(1) Lime & Wastewater Sludge
“. . . quantitative observation under a microscope has shown substantial survival of higher organisms, such as hook worms, amoebic cysts and Ascaris ova after contact time of 24 hours at high pH.”
In July 1984, the Sandia National Laboratories published a report titled “Pathogens in Sludge Occurrence, Inactivation and Potential for Regrowth” which states:
“To summarize the effects of lime on sludge pathogens viruses are destroyed by high pH values, although it has not been shown that viruses within sludge itself are inactivated; parasite ova are resistant to high pH, and most will probably survive lime treatment; bacteria are rapidly inactivated at pH 12 but, because of pH decreases at levels suitable for bacteria growth, their numbers increase with time.”
(2) The EPA on Sewage - Project 3a: Optimization of the Method for Detecting, Enumerating, and Determining the Viability of Ascaris Ova in Sewage Sludge http://www.epa.gov/fedrgstr/EPA-WATER/2003/December/Day-31/w32217.htm
“The goal of this project is to optimize the helminth ova method for the detection in the various sewage sludge matrices in order to assess the effectiveness of treatment practices meant to inactivate ova. The helminth (Ascaris) ova assay described in Environmental Regulations and Technology: Control of Pathogens and Vector Attraction in Sewage Sludge (USEPA, 2003e) has been used a number of times, it is time consuming, and it has never been fully optimized and validated for the various sewage sludge matrices.“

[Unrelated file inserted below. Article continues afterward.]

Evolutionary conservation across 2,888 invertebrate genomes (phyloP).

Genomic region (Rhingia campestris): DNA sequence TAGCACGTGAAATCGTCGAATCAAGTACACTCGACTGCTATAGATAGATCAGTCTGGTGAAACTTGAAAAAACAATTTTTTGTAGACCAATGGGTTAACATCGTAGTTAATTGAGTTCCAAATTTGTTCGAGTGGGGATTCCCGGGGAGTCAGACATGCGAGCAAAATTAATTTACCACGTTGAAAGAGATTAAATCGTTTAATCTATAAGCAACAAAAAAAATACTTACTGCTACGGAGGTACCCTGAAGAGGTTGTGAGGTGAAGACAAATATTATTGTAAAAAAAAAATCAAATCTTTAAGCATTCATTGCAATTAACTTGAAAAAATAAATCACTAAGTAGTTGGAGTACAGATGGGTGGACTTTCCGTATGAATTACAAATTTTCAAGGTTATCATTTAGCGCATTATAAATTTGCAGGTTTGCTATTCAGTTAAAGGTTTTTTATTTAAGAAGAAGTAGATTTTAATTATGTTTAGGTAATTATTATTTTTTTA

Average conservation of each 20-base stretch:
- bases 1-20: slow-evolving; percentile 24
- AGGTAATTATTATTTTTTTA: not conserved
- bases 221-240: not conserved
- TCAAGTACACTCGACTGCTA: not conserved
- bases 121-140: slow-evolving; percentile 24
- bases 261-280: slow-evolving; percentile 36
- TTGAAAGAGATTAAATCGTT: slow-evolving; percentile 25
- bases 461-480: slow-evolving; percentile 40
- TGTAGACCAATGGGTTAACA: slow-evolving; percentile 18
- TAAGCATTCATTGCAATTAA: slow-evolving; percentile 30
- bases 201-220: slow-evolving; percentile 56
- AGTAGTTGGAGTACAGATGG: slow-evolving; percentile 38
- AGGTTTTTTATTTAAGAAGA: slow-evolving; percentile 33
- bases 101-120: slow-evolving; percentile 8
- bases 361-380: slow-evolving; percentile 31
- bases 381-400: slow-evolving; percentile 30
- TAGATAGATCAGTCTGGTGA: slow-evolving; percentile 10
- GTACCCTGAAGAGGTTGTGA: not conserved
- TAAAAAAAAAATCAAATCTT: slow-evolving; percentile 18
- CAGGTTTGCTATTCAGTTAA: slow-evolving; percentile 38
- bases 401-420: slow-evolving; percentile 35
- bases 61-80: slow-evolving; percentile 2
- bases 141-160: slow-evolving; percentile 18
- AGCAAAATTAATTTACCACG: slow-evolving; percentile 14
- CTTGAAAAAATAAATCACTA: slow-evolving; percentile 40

In 1976, a nationwide survey in the United States conducted by the Centers for Disease Control revealed that 1 in every 6 people selected at random, had one or more parasites. I believe, that today parasitic infections are off the charts. Without exaggeration people are unaware that they maybe hosting numerous parasites. I suspect that infection rates have increased for raw meat lovers because it does invite risks for other types of parasites. Those who enjoy exotic wild meats, what more can I say? The risk factor and infection rate could be even greater. Television chefs are promoting squirrel and other strange meats as “good". I have to wonder what is this about – squirrel fry preparation for hard times? Admittedly I digressed, but has anyone checked out Leviticus 11 lately? A good read to consider and an even better reason to understand why some foods shouldn’t be consumed, at all! It’s for your protection rather than a “don’t do” list.